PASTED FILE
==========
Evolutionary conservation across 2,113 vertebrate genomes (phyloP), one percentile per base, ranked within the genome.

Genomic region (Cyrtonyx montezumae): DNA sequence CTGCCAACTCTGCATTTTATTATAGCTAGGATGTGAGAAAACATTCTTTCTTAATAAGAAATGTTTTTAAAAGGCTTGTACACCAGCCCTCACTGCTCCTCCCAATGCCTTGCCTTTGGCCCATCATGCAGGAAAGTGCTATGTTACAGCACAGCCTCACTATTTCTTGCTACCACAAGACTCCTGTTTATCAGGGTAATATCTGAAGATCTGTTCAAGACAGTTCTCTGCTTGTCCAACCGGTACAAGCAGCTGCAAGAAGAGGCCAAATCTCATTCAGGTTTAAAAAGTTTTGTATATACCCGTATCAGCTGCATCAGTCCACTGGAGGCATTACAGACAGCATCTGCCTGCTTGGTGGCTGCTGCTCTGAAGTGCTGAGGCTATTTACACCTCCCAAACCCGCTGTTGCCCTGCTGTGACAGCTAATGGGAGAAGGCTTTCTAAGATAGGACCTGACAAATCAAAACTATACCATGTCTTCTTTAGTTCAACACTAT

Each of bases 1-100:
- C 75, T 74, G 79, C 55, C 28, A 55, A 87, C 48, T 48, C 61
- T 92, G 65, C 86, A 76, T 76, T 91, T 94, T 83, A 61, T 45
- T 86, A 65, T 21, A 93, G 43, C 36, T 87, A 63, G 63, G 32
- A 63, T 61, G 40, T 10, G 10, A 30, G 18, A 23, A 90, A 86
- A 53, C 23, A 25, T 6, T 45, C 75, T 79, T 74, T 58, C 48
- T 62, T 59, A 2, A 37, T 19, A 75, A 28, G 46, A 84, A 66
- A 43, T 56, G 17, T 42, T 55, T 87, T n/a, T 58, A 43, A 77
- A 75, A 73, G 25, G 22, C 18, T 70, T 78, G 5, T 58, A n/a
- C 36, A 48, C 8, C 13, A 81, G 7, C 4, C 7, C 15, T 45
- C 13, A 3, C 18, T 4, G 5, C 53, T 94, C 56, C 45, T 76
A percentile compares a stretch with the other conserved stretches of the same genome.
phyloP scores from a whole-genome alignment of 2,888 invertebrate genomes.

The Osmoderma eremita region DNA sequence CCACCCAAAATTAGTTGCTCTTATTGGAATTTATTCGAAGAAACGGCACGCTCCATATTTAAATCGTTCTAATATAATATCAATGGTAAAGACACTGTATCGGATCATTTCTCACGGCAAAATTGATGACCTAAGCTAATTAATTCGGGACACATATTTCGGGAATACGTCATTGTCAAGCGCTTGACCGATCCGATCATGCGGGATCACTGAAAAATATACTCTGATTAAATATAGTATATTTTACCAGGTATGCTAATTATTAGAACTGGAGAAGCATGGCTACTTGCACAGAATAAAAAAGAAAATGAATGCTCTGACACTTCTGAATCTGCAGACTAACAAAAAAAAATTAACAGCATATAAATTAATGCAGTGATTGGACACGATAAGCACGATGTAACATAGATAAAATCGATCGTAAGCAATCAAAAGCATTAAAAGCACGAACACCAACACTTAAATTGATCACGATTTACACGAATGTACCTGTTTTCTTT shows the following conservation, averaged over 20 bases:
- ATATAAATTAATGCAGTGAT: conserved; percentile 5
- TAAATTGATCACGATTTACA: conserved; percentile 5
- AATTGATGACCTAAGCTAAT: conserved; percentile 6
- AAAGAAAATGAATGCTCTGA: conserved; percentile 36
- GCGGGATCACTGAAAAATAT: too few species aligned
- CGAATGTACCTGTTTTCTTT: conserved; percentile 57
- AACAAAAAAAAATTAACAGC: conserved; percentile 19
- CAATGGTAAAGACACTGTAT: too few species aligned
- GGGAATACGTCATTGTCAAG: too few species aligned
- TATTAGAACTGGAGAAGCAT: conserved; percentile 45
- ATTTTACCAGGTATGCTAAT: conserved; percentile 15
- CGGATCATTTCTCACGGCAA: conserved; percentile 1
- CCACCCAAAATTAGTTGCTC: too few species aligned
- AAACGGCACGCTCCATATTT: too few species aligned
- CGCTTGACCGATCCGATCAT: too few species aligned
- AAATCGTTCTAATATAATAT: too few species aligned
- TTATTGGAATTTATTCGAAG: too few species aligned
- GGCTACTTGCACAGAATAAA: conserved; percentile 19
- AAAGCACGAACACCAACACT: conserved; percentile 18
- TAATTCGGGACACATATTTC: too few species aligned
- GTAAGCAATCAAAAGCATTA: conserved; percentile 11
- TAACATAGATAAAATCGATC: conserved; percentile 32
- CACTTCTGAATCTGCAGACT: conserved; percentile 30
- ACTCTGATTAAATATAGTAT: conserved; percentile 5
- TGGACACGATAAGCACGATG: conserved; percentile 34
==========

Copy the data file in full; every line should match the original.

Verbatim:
Evolutionary conservation across 2,113 vertebrate genomes (phyloP), one percentile per base, ranked within the genome.

Genomic region (Cyrtonyx montezumae): DNA sequence CTGCCAACTCTGCATTTTATTATAGCTAGGATGTGAGAAAACATTCTTTCTTAATAAGAAATGTTTTTAAAAGGCTTGTACACCAGCCCTCACTGCTCCTCCCAATGCCTTGCCTTTGGCCCATCATGCAGGAAAGTGCTATGTTACAGCACAGCCTCACTATTTCTTGCTACCACAAGACTCCTGTTTATCAGGGTAATATCTGAAGATCTGTTCAAGACAGTTCTCTGCTTGTCCAACCGGTACAAGCAGCTGCAAGAAGAGGCCAAATCTCATTCAGGTTTAAAAAGTTTTGTATATACCCGTATCAGCTGCATCAGTCCACTGGAGGCATTACAGACAGCATCTGCCTGCTTGGTGGCTGCTGCTCTGAAGTGCTGAGGCTATTTACACCTCCCAAACCCGCTGTTGCCCTGCTGTGACAGCTAATGGGAGAAGGCTTTCTAAGATAGGACCTGACAAATCAAAACTATACCATGTCTTCTTTAGTTCAACACTAT

Each of bases 1-100:
- C 75, T 74, G 79, C 55, C 28, A 55, A 87, C 48, T 48, C 61
- T 92, G 65, C 86, A 76, T 76, T 91, T 94, T 83, A 61, T 45
- T 86, A 65, T 21, A 93, G 43, C 36, T 87, A 63, G 63, G 32
- A 63, T 61, G 40, T 10, G 10, A 30, G 18, A 23, A 90, A 86
- A 53, C 23, A 25, T 6, T 45, C 75, T 79, T 74, T 58, C 48
- T 62, T 59, A 2, A 37, T 19, A 75, A 28, G 46, A 84, A 66
- A 43, T 56, G 17, T 42, T 55, T 87, T n/a, T 58, A 43, A 77
- A 75, A 73, G 25, G 22, C 18, T 70, T 78, G 5, T 58, A n/a
- C 36, A 48, C 8, C 13, A 81, G 7, C 4, C 7, C 15, T 45
- C 13, A 3, C 18, T 4, G 5, C 53, T 94, C 56, C 45, T 76
A percentile compares a stretch with the other conserved stretches of the same genome.
phyloP scores from a whole-genome alignment of 2,888 invertebrate genomes.

The Osmoderma eremita region DNA sequence CCACCCAAAATTAGTTGCTCTTATTGGAATTTATTCGAAGAAACGGCACGCTCCATATTTAAATCGTTCTAATATAATATCAATGGTAAAGACACTGTATCGGATCATTTCTCACGGCAAAATTGATGACCTAAGCTAATTAATTCGGGACACATATTTCGGGAATACGTCATTGTCAAGCGCTTGACCGATCCGATCATGCGGGATCACTGAAAAATATACTCTGATTAAATATAGTATATTTTACCAGGTATGCTAATTATTAGAACTGGAGAAGCATGGCTACTTGCACAGAATAAAAAAGAAAATGAATGCTCTGACACTTCTGAATCTGCAGACTAACAAAAAAAAATTAACAGCATATAAATTAATGCAGTGATTGGACACGATAAGCACGATGTAACATAGATAAAATCGATCGTAAGCAATCAAAAGCATTAAAAGCACGAACACCAACACTTAAATTGATCACGATTTACACGAATGTACCTGTTTTCTTT shows the following conservation, averaged over 20 bases:
- ATATAAATTAATGCAGTGAT: conserved; percentile 5
- TAAATTGATCACGATTTACA: conserved; percentile 5
- AATTGATGACCTAAGCTAAT: conserved; percentile 6
- AAAGAAAATGAATGCTCTGA: conserved; percentile 36
- GCGGGATCACTGAAAAATAT: too few species aligned
- CGAATGTACCTGTTTTCTTT: conserved; percentile 57
- AACAAAAAAAAATTAACAGC: conserved; percentile 19
- CAATGGTAAAGACACTGTAT: too few species aligned
- GGGAATACGTCATTGTCAAG: too few species aligned
- TATTAGAACTGGAGAAGCAT: conserved; percentile 45
- ATTTTACCAGGTATGCTAAT: conserved; percentile 15
- CGGATCATTTCTCACGGCAA: conserved; percentile 1
- CCACCCAAAATTAGTTGCTC: too few species aligned
- AAACGGCACGCTCCATATTT: too few species aligned
- CGCTTGACCGATCCGATCAT: too few species aligned
- AAATCGTTCTAATATAATAT: too few species aligned
- TTATTGGAATTTATTCGAAG: too few species aligned
- GGCTACTTGCACAGAATAAA: conserved; percentile 19
- AAAGCACGAACACCAACACT: conserved; percentile 18
- TAATTCGGGACACATATTTC: too few species aligned
- GTAAGCAATCAAAAGCATTA: conserved; percentile 11
- TAACATAGATAAAATCGATC: conserved; percentile 32
- CACTTCTGAATCTGCAGACT: conserved; percentile 30
- ACTCTGATTAAATATAGTAT: conserved; percentile 5
- TGGACACGATAAGCACGATG: conserved; percentile 34